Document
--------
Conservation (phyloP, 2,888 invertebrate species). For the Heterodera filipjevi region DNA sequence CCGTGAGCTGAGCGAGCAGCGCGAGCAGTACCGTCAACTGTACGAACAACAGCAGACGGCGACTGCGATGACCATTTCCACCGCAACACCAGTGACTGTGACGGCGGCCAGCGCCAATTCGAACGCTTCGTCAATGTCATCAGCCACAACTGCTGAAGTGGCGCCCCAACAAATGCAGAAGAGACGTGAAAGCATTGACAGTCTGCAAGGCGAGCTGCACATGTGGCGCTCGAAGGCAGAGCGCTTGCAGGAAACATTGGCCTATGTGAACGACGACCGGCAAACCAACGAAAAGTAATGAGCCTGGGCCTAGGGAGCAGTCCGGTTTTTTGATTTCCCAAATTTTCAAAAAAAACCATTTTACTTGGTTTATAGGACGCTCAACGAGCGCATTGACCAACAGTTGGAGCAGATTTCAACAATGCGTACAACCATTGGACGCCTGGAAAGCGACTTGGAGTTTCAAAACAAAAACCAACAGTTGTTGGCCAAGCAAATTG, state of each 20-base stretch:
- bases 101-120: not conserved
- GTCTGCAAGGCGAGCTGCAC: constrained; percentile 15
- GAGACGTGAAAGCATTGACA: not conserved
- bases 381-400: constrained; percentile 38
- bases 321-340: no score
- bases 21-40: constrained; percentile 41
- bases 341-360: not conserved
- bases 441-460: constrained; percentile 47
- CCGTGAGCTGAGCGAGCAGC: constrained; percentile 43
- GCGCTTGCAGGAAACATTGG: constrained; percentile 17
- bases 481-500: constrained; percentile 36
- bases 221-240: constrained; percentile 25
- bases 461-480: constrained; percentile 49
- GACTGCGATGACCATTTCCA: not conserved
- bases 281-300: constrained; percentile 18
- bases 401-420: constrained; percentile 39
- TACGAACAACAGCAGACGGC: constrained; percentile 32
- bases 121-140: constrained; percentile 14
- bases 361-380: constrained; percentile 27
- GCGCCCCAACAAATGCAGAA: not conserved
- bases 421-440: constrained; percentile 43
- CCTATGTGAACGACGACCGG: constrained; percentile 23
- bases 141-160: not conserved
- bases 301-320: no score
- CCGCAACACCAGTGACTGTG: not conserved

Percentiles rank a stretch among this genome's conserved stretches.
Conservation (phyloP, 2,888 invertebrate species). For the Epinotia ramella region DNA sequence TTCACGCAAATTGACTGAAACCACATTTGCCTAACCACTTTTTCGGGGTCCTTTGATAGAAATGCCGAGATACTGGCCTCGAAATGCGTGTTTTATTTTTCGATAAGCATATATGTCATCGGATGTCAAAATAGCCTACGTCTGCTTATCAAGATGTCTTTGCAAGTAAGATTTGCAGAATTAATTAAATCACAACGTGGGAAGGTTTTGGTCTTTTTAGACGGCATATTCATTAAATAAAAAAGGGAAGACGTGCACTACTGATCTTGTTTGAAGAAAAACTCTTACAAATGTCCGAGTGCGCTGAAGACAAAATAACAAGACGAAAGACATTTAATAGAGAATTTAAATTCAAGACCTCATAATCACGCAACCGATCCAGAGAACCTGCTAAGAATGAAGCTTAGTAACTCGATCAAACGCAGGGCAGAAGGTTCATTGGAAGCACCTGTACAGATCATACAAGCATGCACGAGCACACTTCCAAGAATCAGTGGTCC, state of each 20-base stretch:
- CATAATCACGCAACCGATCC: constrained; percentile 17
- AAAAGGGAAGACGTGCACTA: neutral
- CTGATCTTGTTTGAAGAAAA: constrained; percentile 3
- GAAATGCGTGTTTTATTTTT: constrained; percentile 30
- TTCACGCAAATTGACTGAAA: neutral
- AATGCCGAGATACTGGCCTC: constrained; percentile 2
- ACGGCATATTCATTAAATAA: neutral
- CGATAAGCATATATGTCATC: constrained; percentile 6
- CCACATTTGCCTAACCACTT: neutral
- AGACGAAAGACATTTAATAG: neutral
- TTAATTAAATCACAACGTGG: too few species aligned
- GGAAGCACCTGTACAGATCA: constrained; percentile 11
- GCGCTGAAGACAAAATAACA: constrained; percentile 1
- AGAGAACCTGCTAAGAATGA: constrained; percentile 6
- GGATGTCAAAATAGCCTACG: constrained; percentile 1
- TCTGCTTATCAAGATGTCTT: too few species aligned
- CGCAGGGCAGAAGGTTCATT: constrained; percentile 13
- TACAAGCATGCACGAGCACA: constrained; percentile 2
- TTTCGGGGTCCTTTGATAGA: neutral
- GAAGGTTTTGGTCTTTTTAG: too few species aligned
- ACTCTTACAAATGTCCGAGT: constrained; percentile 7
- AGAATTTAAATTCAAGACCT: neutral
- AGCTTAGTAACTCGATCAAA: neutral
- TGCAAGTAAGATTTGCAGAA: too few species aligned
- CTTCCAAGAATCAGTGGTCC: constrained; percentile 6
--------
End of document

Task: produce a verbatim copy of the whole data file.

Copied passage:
Conservation (phyloP, 2,888 invertebrate species). For the Heterodera filipjevi region DNA sequence CCGTGAGCTGAGCGAGCAGCGCGAGCAGTACCGTCAACTGTACGAACAACAGCAGACGGCGACTGCGATGACCATTTCCACCGCAACACCAGTGACTGTGACGGCGGCCAGCGCCAATTCGAACGCTTCGTCAATGTCATCAGCCACAACTGCTGAAGTGGCGCCCCAACAAATGCAGAAGAGACGTGAAAGCATTGACAGTCTGCAAGGCGAGCTGCACATGTGGCGCTCGAAGGCAGAGCGCTTGCAGGAAACATTGGCCTATGTGAACGACGACCGGCAAACCAACGAAAAGTAATGAGCCTGGGCCTAGGGAGCAGTCCGGTTTTTTGATTTCCCAAATTTTCAAAAAAAACCATTTTACTTGGTTTATAGGACGCTCAACGAGCGCATTGACCAACAGTTGGAGCAGATTTCAACAATGCGTACAACCATTGGACGCCTGGAAAGCGACTTGGAGTTTCAAAACAAAAACCAACAGTTGTTGGCCAAGCAAATTG, state of each 20-base stretch:
- bases 101-120: not conserved
- GTCTGCAAGGCGAGCTGCAC: constrained; percentile 15
- GAGACGTGAAAGCATTGACA: not conserved
- bases 381-400: constrained; percentile 38
- bases 321-340: no score
- bases 21-40: constrained; percentile 41
- bases 341-360: not conserved
- bases 441-460: constrained; percentile 47
- CCGTGAGCTGAGCGAGCAGC: constrained; percentile 43
- GCGCTTGCAGGAAACATTGG: constrained; percentile 17
- bases 481-500: constrained; percentile 36
- bases 221-240: constrained; percentile 25
- bases 461-480: constrained; percentile 49
- GACTGCGATGACCATTTCCA: not conserved
- bases 281-300: constrained; percentile 18
- bases 401-420: constrained; percentile 39
- TACGAACAACAGCAGACGGC: constrained; percentile 32
- bases 121-140: constrained; percentile 14
- bases 361-380: constrained; percentile 27
- GCGCCCCAACAAATGCAGAA: not conserved
- bases 421-440: constrained; percentile 43
- CCTATGTGAACGACGACCGG: constrained; percentile 23
- bases 141-160: not conserved
- bases 301-320: no score
- CCGCAACACCAGTGACTGTG: not conserved

Percentiles rank a stretch among this genome's conserved stretches.
Conservation (phyloP, 2,888 invertebrate species). For the Epinotia ramella region DNA sequence TTCACGCAAATTGACTGAAACCACATTTGCCTAACCACTTTTTCGGGGTCCTTTGATAGAAATGCCGAGATACTGGCCTCGAAATGCGTGTTTTATTTTTCGATAAGCATATATGTCATCGGATGTCAAAATAGCCTACGTCTGCTTATCAAGATGTCTTTGCAAGTAAGATTTGCAGAATTAATTAAATCACAACGTGGGAAGGTTTTGGTCTTTTTAGACGGCATATTCATTAAATAAAAAAGGGAAGACGTGCACTACTGATCTTGTTTGAAGAAAAACTCTTACAAATGTCCGAGTGCGCTGAAGACAAAATAACAAGACGAAAGACATTTAATAGAGAATTTAAATTCAAGACCTCATAATCACGCAACCGATCCAGAGAACCTGCTAAGAATGAAGCTTAGTAACTCGATCAAACGCAGGGCAGAAGGTTCATTGGAAGCACCTGTACAGATCATACAAGCATGCACGAGCACACTTCCAAGAATCAGTGGTCC, state of each 20-base stretch:
- CATAATCACGCAACCGATCC: constrained; percentile 17
- AAAAGGGAAGACGTGCACTA: neutral
- CTGATCTTGTTTGAAGAAAA: constrained; percentile 3
- GAAATGCGTGTTTTATTTTT: constrained; percentile 30
- TTCACGCAAATTGACTGAAA: neutral
- AATGCCGAGATACTGGCCTC: constrained; percentile 2
- ACGGCATATTCATTAAATAA: neutral
- CGATAAGCATATATGTCATC: constrained; percentile 6
- CCACATTTGCCTAACCACTT: neutral
- AGACGAAAGACATTTAATAG: neutral
- TTAATTAAATCACAACGTGG: too few species aligned
- GGAAGCACCTGTACAGATCA: constrained; percentile 11
- GCGCTGAAGACAAAATAACA: constrained; percentile 1
- AGAGAACCTGCTAAGAATGA: constrained; percentile 6
- GGATGTCAAAATAGCCTACG: constrained; percentile 1
- TCTGCTTATCAAGATGTCTT: too few species aligned
- CGCAGGGCAGAAGGTTCATT: constrained; percentile 13
- TACAAGCATGCACGAGCACA: constrained; percentile 2
- TTTCGGGGTCCTTTGATAGA: neutral
- GAAGGTTTTGGTCTTTTTAG: too few species aligned
- ACTCTTACAAATGTCCGAGT: constrained; percentile 7
- AGAATTTAAATTCAAGACCT: neutral
- AGCTTAGTAACTCGATCAAA: neutral
- TGCAAGTAAGATTTGCAGAA: too few species aligned
- CTTCCAAGAATCAGTGGTCC: constrained; percentile 6